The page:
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State v. Williams


April 26, 2005


On appeal from Superior Court of New Jersey, Law Division, Union County, Indictment No. 99-02-0263.

Before Judges Newman, Axelrad and Holston, Jr.

The opinion of the court was delivered by: Holston, Jr.


Argued March 9, 2005

Defendant, Richard A. Williams, appeals his January 25, 2002 conviction and sentence for two counts of second-degree sexual assault contrary to N.J.S.A. 2C:14-2c(1). We reverse and remand.

On February 24, 1999, the Union County Grand Jury returned Indictment No. 99-02-0263 against defendant, charging him in counts one and two with second-degree sexual assault, contrary to N.J.S.A. 2C:14-2c(1), and counts three and four with fourth-degree criminal sexual contact, contrary to N.J.S.A. 2C:14-3b.

On May 3, 1999, defendant filed a motion to sever all four counts of the indictment and to proceed separately to trial on each count. On June 17, 1999, the judge agreed to sever only count four of the indictment, leaving counts one through three to be tried together in a single trial.

Trial was held before a judge and a jury on July 18, 19, 24, 25, 26, and 27, 2001. On July 27, 2001, the trial judge excused a deliberating juror and denied defendant's motion for a mistrial. That same day, the jury convicted defendant of sexual assault on counts one and two but acquitted defendant of fourth-degree criminal sexual contact on count three.

On December 7, 2001, defendant's motion for a new trial was heard and denied. On January 25, 2002, defendant was sentenced on counts one and two to consecutive seven-year terms of imprisonment on each of the second-degree sexual assault counts, to register as a sex offender pursuant to N.J.S.A. 2C:7-2 and N.J.S.A. 2C:7-3, and to community supervision for life pursuant to N.J.S.A. 2C:43-6.4. In addition, the appropriate fines and assessments were imposed. On December 18, 2002, defendant filed a notice of appeal.

Defendant is a certified massage therapist, who is alleged to have digitally penetrated the vagina of A.C. during the course of a massage on March 18, 1997. Defendant is also alleged to have digitally penetrated the vagina of R.I. on May 3, 1998.

A.C., also a certified massage therapist, was introduced to defendant in 1994. At the time, A.C. was a massage therapy student and both were employed at the same fitness center. When the fitness center closed, A.C. and defendant "traded" massages as a professional courtesy. Their relationship was described as "casual," and the pair was never involved romantically. A.C. and defendant traded massages from 1995 to early 1997 two or three times without incident.

A.C. testified as follows: On March 18, 1997, defendant called A.C. telling her that he needed a massage and that he would perform a massage on her. A.C. agreed and went to defendant's home where his office was located in the basement.

Defendant's wife was home at the time. After conversing with defendant's wife, A.C. went downstairs to the basement. A.C. told defendant that she preferred to perform the first massage and receive her massage second. Defendant then removed his shirt and began to undo his pants. A.C. was surprised by defendant's conduct because he usually waited for her to leave before disrobing. A.C. left the room so defendant could finish disrobing and positioned himself on the table under the sheet. A.C. then gave defendant a massage.

After completing defendant's massage, A.C. left the room so that he could dress. When she returned, defendant remained in the room. After prompting him to leave so that she could get undressed, defendant left. Defendant had never remained in the room while she had disrobed on previous occasions. A.C. undressed and laid down on the massage table. For the first part of the massage, while she was on her back, nothing unusual occurred.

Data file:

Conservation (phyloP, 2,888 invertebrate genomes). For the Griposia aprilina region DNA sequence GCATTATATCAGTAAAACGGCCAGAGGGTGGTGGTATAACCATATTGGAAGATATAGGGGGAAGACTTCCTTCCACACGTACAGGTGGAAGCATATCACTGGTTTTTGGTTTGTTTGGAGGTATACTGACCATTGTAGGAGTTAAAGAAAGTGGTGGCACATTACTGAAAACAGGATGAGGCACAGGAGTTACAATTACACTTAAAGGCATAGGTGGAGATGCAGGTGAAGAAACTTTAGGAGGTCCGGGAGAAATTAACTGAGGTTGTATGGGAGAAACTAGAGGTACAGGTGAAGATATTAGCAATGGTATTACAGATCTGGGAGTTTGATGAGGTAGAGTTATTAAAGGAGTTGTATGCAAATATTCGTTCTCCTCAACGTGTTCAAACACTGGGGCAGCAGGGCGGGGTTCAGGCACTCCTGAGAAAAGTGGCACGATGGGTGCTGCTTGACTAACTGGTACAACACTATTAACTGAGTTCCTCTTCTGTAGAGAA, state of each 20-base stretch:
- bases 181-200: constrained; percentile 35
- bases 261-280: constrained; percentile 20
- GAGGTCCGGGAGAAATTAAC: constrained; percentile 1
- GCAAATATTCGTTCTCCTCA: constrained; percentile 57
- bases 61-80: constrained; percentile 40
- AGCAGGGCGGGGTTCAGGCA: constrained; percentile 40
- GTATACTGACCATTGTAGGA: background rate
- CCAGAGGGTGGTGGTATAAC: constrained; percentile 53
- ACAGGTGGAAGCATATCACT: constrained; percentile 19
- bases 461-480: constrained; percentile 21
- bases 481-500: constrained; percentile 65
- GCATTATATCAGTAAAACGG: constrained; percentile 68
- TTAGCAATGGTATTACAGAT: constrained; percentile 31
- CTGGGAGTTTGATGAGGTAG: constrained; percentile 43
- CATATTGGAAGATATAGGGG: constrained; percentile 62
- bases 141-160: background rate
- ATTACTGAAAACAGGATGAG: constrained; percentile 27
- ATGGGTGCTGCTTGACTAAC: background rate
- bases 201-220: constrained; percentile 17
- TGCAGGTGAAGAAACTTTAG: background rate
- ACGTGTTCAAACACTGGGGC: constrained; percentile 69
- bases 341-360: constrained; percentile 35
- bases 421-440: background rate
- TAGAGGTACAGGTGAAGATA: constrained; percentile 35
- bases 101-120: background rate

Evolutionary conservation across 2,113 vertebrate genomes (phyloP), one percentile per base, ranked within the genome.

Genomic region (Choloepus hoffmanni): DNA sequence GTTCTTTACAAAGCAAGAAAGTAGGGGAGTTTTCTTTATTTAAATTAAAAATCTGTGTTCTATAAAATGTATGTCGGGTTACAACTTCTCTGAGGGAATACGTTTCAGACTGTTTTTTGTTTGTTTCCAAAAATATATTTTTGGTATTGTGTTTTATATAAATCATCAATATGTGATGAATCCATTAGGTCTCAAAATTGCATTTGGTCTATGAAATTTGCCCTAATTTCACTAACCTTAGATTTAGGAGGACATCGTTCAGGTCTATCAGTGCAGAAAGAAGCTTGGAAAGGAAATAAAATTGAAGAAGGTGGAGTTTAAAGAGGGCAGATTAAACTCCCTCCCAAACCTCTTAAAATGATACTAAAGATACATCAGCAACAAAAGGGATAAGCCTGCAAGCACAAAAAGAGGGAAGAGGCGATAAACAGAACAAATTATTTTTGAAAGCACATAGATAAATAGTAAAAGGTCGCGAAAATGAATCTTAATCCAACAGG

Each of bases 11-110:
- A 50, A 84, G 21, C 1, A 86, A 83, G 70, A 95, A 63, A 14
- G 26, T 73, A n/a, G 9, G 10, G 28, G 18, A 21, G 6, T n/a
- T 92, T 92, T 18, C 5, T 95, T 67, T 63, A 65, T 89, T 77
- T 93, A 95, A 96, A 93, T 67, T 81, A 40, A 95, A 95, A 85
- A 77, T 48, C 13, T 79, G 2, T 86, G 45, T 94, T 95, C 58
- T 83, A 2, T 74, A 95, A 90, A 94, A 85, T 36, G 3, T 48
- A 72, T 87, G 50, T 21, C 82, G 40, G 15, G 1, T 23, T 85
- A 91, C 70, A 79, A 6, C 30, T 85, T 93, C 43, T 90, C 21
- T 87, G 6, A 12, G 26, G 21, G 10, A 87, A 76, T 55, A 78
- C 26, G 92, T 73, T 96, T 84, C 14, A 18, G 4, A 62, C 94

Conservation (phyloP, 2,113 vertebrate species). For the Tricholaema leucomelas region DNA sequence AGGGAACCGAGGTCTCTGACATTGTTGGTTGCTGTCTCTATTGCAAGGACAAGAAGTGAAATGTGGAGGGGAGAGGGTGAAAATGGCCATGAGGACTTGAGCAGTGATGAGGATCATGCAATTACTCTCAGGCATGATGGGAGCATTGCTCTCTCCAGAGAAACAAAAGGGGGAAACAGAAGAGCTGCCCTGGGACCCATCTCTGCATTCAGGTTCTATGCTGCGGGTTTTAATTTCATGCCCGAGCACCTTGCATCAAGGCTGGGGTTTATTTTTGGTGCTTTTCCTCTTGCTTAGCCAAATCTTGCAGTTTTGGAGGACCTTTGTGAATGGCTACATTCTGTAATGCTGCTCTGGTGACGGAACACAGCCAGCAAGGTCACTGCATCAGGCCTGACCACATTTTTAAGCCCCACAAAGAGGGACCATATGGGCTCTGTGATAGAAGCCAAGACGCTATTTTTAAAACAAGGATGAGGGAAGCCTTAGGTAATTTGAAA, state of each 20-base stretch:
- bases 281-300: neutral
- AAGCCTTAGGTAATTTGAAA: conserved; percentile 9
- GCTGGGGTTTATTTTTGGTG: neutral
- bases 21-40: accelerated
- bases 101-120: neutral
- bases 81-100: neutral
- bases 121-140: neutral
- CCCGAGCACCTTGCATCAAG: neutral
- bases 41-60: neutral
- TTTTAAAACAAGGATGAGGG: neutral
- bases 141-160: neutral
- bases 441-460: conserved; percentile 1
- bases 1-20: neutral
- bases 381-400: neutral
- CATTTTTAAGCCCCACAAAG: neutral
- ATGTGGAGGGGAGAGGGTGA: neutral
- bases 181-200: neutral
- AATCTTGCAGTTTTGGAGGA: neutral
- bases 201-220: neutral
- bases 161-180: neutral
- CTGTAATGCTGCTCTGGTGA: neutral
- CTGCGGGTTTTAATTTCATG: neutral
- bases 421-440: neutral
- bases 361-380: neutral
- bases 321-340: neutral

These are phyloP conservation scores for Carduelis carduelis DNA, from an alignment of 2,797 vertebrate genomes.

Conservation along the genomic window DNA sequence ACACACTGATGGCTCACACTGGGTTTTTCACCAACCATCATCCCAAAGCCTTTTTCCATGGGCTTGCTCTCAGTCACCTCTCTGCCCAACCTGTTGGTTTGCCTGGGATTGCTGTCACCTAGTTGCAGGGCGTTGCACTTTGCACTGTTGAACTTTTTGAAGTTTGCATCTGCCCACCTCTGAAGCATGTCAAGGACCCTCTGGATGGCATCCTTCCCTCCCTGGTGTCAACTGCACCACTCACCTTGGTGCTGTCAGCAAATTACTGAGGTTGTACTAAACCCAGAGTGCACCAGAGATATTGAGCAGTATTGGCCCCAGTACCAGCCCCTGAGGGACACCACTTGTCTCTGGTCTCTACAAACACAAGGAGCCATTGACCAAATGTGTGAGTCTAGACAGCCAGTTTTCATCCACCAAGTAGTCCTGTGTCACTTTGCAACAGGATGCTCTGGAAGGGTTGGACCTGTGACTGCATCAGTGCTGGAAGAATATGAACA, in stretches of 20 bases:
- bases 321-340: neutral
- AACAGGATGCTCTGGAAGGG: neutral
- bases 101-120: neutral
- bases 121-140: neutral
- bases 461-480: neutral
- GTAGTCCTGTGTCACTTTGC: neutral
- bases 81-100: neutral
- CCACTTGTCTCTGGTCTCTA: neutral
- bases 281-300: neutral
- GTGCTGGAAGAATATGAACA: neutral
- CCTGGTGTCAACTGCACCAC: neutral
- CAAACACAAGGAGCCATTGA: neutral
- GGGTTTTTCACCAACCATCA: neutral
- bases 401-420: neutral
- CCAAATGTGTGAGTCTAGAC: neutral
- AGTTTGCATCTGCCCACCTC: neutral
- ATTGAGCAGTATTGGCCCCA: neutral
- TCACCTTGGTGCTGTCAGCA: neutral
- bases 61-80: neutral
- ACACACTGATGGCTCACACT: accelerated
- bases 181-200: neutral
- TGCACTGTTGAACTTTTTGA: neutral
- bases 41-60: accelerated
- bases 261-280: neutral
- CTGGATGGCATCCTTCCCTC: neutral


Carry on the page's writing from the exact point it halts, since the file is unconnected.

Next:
For the second part of her massage, A.C. was lying on her stomach. While in this position, A.C. alleged that defendant performed an unusual move by using his left hand on her inner thigh and positioning his right hand on her lower back. Usually, both hands would be used to work on the leg. Defendant moved his hand further and further up A.C.'s thigh and penetrated her vagina with his fingers.

A.C. reacted immediately. She jumped off the table and looked at defendant saying: "Rick, what the fuck do you think you're doing?" A.C. alleged that defendant could not look at her and just looked at the floor and responded, "I was just rubbing your lower back." In shock, A.C. laid back down on the table for twenty or thirty seconds, and defendant did some "finishing touches." Defendant left the room when he was finished and returned after A.C. had dressed.

Upon leaving defendant's home, A.C. sat in her car for a while and then went to her mother's house, arriving at 11:30 p.m. A.C.'s mother was sleeping, and her father was not home. The next evening, A.C. reported the incident to her mother. A.C.'s mother dissuaded A.C. from reporting the incident to the police, believing it would be too traumatic for her.

In 1997, R.I. was forty-seven years of age and suffered from rheumatoid arthritis. She testified that an acquaintance recommended that she try massage therapy with defendant for her condition. When R.I. contacted defendant, he told her that he worked at two locations and that one of his offices was in his home in Scotch Plains.

When R.I. arrived for the first massage, she met defendant's wife and son. R.I. completed the necessary health forms. Defendant told her that it was optional if she wanted to keep on her underwear. R.I. opted to be nude. Defendant left while R.I. undressed and positioned herself on the table. Nothing inappropriate occurred. Additionally, R.I. indicated that she could immediately feel the benefits. Over the next nine months, defendant gave R.I. ten to twelve massages. However, R.I. had to stop due to her financial situation. R.I. informed defendant that she would contact him when her financial situation improved.